Then comes that dreaded moment: He thinks they should have a talk. Braced for the worst, Ellen is pleasantly surprised. It turns out that Patrick’s ex-girlfriend is stalking him. Ellen thinks, Actually, that’s kind of interesting. She’s dating someone worth stalking. She’s intrigued by the woman’s motives. In fact, she’d even love to meet her.

Ellen doesn’t know it, but she already has.

I read the paperback edition of this, courtesy of Black Tree Books from Oneonta, NY.

I have read almost all of Liane Moriarty’s novels, (The Last Anniversary was a DNF), and she’s one of my go to authors. I’ve read enough of her books that whenever I come across a new title, I can safely assume that I am going to enjoy it. This title was no different. I was a bit hesitant as I had images of this being full of woo but it was very much down to earth and actually made me reconsider hypnosis just a tiny bit.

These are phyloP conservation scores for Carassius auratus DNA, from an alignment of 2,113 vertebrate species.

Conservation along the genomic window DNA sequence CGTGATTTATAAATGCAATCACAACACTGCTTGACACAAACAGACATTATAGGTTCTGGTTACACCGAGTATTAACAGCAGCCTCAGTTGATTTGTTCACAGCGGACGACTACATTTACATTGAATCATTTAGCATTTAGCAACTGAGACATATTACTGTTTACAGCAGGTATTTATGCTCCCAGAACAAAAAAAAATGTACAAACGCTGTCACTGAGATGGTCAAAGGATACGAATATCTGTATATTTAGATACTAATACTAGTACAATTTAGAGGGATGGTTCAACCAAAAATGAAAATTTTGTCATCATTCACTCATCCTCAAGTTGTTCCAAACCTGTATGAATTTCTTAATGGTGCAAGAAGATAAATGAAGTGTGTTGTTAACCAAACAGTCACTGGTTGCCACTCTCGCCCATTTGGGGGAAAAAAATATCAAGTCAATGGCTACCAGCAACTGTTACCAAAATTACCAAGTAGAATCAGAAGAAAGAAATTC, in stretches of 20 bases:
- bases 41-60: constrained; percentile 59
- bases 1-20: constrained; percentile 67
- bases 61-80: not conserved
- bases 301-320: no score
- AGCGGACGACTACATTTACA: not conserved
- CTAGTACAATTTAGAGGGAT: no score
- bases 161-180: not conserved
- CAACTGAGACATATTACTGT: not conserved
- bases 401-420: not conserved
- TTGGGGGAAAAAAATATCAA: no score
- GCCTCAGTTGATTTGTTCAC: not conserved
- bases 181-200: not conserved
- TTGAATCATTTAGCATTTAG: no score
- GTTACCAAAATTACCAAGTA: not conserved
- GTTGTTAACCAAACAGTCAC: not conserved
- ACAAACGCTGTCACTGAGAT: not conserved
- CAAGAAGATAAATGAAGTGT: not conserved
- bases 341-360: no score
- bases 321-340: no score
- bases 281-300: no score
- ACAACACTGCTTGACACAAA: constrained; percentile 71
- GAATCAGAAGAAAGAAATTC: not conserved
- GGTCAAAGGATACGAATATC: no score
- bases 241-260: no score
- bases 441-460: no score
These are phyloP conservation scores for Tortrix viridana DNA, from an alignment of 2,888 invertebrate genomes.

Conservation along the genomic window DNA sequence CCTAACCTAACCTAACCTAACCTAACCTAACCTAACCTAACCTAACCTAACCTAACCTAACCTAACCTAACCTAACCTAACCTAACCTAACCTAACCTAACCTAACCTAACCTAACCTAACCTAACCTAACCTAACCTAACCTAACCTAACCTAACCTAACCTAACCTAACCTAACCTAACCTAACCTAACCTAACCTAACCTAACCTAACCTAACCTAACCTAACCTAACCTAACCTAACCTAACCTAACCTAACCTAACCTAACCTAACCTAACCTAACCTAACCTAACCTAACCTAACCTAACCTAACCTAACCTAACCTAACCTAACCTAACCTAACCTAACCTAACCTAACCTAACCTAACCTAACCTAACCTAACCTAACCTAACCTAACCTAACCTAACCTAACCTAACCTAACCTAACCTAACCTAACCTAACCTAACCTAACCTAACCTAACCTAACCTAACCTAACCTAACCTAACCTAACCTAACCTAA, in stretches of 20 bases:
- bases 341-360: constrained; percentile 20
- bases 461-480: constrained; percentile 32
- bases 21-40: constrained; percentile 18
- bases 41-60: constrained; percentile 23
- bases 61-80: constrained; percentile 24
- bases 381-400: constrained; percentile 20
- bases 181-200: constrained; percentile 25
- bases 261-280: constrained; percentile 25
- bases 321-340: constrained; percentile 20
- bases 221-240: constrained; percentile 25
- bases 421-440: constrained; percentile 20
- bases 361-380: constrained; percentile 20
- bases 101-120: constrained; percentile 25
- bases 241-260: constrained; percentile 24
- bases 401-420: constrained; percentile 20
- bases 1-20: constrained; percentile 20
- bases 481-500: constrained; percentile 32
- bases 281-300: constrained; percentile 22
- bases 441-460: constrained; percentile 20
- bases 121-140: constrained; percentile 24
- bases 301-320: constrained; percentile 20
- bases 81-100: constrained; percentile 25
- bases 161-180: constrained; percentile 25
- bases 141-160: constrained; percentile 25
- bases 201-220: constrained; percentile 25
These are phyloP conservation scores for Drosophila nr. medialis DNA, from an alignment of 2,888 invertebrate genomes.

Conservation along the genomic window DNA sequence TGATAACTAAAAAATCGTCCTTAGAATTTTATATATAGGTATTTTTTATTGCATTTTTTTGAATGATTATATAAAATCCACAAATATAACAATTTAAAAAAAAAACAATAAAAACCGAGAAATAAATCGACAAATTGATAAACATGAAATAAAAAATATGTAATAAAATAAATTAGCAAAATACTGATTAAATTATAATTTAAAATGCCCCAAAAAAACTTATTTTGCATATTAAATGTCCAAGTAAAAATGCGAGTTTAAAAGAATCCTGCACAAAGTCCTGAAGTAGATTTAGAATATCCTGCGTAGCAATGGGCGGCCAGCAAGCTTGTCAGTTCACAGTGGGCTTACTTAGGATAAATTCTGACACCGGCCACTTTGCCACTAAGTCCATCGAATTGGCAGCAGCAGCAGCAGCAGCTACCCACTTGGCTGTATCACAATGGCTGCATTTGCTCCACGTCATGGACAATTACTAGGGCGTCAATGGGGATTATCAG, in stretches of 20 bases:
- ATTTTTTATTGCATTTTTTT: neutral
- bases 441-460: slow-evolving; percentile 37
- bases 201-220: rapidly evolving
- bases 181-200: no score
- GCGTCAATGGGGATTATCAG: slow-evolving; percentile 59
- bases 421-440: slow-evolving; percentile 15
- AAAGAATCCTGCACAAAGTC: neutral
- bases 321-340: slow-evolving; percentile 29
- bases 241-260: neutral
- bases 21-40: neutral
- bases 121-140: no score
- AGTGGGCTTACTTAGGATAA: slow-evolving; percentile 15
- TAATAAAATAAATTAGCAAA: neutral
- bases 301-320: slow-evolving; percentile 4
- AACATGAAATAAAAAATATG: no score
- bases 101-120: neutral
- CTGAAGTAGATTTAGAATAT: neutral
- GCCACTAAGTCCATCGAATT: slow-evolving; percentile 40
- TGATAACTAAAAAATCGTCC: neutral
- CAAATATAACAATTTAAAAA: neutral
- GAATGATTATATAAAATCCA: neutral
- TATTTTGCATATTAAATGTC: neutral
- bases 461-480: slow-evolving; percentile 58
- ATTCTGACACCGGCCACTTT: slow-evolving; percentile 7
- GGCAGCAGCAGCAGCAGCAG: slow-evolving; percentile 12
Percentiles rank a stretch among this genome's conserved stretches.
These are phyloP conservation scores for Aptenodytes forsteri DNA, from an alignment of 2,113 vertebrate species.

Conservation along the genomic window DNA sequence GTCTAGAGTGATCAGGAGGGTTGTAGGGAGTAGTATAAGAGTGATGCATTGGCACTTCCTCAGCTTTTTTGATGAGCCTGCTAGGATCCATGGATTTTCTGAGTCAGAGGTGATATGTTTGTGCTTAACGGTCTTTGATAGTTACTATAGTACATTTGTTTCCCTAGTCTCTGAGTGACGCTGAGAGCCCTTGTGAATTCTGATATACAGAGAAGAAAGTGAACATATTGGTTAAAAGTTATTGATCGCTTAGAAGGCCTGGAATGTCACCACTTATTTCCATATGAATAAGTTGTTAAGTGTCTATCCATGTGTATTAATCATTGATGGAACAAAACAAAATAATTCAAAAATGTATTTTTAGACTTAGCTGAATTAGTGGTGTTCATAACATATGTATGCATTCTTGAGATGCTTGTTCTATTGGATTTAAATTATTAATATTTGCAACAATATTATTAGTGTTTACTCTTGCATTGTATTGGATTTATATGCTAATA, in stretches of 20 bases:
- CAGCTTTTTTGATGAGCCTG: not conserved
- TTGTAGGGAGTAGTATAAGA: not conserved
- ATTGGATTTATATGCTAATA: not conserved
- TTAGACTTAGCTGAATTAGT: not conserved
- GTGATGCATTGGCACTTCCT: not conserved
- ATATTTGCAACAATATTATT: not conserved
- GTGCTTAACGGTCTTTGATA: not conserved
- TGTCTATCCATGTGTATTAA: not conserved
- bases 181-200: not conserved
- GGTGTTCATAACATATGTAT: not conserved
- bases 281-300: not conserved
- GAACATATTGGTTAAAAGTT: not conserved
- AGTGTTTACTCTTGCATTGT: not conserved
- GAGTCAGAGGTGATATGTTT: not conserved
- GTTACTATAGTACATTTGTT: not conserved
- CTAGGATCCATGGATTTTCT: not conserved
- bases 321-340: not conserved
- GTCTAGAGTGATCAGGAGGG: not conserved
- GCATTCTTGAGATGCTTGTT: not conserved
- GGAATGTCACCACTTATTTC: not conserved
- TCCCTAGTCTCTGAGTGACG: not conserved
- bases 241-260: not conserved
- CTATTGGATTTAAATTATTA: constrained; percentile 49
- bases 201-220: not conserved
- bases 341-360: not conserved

I liked Ellen but I really loved reading the chapters in the POV of Saskia, the stalker. Of all the characters in this book-she was the one I felt I understood the most. I’m not sure what that says about me, but I truly felt that she was more deserving of sympathy then anyone else.

Not the best Moriarty book, but not the worst either. I found it easier to follow then some of her other books that switch POV a lot, and I actually felt as though the romance aspect of this was a lot more realistic then most books.

Rating: Four stars

“Perhaps all grown-ups were just children carefully putting on their grown-up disguises each day and then acting accordingly.”